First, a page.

The roar ahead


Great events cast their shadows before them. Minneapolis is heading for a reckoning likely to affect every person in the city. The Justine Damond killing, in July 2017, will likely result in a settlement costing citizens three dollars each for every million. The lawyer for the family is Robert Bennet, who I previously described as the Angel of Death.

But the city (like three schmucks merrily paddling down the Niagara River asking, “What is that roar ahead?”) pushes on without much consideration.

Two of the three captains on our ship have been replaced (the mayor and the chief of police) while the third, the county attorney, is back-paddling desperately to cling to office.

And ahead? A waterfall.

Like the paddlers (described by a New York Yiddishism that I hope is seen as analogous)—our merry ship steams full ahead. A dark and menacing giant looms calmly in dark waters.

What might be done?

If you send your servant abroad and h/she commits a crime, your first response is going to be to disavow the action and divorce the miscreant. If you, additionally, punish the criminal, you strengthen your position. That person is not your agent and is on his own.

How do cops differ?

They have a very strong union that knows how to persuade the city’s parents that they should open the coffers. The symbiotic relationship is fueled by political contributions, endorsements, all forms of help and that indispensable addition—schmoozing. Boy, are they good at it, notwithstanding the City Council members’ modest reluctance to be stroked. Right. Having done three prior essays on the Damond case, I won’t belabor the facts.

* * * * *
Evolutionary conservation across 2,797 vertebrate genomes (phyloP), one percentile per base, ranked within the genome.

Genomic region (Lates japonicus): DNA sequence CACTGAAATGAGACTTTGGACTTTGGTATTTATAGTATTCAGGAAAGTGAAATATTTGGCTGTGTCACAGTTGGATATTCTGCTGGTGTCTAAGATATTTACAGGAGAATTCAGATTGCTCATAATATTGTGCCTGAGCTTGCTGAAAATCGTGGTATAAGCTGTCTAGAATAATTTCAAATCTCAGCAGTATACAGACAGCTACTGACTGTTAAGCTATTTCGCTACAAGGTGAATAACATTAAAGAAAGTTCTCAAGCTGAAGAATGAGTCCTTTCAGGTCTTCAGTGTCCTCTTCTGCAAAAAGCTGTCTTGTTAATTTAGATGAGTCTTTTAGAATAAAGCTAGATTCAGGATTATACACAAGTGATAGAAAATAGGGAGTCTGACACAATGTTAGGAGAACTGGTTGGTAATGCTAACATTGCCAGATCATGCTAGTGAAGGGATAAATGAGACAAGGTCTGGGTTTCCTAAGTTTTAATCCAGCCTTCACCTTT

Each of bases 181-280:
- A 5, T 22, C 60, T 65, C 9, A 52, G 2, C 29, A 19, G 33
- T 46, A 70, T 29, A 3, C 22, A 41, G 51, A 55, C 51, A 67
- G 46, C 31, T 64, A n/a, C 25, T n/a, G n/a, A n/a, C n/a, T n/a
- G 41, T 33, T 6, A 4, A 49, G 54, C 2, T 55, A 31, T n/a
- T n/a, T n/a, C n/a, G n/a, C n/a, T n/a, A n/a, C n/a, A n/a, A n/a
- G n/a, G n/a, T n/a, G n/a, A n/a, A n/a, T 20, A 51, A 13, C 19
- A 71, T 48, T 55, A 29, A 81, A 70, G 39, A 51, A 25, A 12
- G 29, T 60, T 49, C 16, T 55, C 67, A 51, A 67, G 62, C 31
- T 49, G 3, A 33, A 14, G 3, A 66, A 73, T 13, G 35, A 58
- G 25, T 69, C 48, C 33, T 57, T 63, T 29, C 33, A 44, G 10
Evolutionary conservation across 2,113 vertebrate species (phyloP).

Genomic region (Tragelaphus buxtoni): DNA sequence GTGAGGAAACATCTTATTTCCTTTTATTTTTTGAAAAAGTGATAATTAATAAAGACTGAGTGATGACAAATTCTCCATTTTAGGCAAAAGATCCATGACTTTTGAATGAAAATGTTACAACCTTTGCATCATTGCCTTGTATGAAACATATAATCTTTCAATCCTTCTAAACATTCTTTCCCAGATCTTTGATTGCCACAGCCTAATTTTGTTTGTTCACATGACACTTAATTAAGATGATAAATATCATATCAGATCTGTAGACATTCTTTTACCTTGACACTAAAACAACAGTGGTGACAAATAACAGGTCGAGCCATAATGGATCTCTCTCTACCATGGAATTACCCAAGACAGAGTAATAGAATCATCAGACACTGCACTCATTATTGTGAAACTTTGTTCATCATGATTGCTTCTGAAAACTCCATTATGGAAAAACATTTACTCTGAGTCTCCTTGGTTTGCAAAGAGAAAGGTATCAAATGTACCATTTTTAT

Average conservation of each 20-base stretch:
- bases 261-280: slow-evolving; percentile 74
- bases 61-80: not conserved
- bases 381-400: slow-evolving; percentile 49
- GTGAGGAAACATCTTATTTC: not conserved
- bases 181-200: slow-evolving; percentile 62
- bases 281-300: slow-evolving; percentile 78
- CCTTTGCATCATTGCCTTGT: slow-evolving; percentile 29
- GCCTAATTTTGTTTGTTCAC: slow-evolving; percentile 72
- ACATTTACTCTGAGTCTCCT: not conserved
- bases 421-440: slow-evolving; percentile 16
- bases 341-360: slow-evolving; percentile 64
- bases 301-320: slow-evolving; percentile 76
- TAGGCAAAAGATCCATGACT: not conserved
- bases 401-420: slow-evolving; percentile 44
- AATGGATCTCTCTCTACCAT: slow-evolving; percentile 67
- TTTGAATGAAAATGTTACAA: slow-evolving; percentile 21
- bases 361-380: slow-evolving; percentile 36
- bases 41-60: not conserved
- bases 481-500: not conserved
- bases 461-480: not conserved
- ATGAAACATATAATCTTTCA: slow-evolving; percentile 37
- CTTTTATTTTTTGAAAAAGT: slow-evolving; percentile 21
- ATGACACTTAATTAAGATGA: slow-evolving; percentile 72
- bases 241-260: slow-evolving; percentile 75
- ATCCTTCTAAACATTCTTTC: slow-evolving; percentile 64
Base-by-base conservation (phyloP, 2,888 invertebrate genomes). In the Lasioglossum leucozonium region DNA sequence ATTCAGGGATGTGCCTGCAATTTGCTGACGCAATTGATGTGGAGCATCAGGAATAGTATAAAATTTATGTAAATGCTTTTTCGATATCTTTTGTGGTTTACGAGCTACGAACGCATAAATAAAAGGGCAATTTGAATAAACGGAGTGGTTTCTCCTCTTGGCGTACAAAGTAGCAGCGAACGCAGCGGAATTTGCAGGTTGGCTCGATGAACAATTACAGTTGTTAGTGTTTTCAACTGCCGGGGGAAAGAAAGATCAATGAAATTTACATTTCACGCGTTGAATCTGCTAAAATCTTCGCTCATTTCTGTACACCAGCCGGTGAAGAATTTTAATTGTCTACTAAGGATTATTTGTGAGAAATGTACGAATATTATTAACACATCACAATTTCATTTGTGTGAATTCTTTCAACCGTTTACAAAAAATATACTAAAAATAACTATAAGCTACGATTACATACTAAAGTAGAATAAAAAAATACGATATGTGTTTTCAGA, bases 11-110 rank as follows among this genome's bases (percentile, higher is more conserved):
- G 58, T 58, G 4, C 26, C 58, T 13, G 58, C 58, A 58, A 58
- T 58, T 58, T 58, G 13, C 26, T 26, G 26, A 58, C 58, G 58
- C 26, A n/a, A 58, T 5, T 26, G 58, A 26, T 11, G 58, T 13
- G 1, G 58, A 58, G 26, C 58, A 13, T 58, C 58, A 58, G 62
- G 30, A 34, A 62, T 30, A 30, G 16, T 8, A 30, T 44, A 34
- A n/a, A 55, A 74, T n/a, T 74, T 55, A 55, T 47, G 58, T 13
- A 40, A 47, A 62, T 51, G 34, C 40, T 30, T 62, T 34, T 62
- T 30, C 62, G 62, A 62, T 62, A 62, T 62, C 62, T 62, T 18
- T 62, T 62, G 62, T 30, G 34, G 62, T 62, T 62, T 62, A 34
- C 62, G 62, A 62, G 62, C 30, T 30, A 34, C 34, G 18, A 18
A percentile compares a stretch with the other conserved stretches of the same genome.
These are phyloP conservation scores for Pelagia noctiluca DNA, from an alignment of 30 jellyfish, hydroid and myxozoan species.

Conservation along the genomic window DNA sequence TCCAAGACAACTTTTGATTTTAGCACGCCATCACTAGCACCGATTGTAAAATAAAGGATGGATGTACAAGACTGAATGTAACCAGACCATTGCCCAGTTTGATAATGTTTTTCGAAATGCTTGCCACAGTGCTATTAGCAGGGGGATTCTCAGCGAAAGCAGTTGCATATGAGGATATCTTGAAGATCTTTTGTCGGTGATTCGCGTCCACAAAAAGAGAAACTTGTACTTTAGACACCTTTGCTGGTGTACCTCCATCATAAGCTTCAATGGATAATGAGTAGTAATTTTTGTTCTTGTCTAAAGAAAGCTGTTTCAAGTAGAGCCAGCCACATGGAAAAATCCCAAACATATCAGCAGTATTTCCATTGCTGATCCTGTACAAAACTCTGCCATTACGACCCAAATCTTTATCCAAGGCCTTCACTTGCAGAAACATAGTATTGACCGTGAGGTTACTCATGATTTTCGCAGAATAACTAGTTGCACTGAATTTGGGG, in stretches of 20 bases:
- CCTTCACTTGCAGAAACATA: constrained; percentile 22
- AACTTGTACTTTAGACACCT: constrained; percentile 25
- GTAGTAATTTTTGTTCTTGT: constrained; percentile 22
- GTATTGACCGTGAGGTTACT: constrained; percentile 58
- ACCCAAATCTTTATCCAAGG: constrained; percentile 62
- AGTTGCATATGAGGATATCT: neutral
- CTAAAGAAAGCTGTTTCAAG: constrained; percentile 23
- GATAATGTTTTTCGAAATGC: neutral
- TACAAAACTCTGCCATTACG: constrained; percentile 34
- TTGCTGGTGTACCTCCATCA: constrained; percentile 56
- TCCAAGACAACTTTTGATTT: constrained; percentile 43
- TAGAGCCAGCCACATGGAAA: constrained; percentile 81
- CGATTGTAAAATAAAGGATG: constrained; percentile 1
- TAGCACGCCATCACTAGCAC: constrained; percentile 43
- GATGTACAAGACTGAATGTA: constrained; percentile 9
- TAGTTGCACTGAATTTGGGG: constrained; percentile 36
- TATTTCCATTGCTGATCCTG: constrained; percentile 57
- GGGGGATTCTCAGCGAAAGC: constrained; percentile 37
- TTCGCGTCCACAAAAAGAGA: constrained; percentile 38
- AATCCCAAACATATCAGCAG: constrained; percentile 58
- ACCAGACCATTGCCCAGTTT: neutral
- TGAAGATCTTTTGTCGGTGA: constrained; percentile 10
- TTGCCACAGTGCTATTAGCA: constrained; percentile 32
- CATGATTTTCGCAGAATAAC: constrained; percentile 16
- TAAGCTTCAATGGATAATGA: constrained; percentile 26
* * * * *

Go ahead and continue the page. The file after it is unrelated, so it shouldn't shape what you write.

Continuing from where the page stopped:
How to avoid a $10 million settlement that will cost each and every member of your household (even that little toddler) $30?

Step No. 1 is to charge the shooter. Miraculously this has been done, albeit reluctantly. Witness the handwringing, delays and refusal to submit the case to a grand jury.

Step No. 2, charge the partner as an accomplice and make a deal for leniency if he testifies truthfully (a more daunting task than is usually realized).

Step No. 3, get blacks on the jury. Connection is going to be really tough—but essential to mitigating the civil costs of a judgment or settlement.

Step No. 4, in the criminal case, take a plea to lesser charges if guilt and responsibility are admitted.

Step No. 5, in the civil case, do not settle. Even the threat of a trial will reduce the settlement and—if previous steps are followed—the city’s threat to disavow the actions of rogue agents gains heft.

And, I’m sure there are additional points I’ve forgotten or never knew.

The fact is, there is a waterfall ahead and we should hear its roar.

If the city doesn’t know how to control its cops (and it is possible—but there are costs) your pocket is going to be picked again. The city is self-insured. No insurance company in America would take its business, or, if they did, the costs—given the city’s stupidity and cowardice—would prove prohibitively high.

The problem with the waterfall is when the captain goes down with the ship he takes us with him.

Paddle on!

Full steam ahead!

And, one final note—the fact is, you are complicit in this idiocy (as I am), because you send these fools to office, keep them there, never ask the right questions, wring your hands in an agony of despair and traipse innocently forward toward a monster looming ahead in the dark waters. It is a painful truism that, in a democracy, you get the government you deserve.

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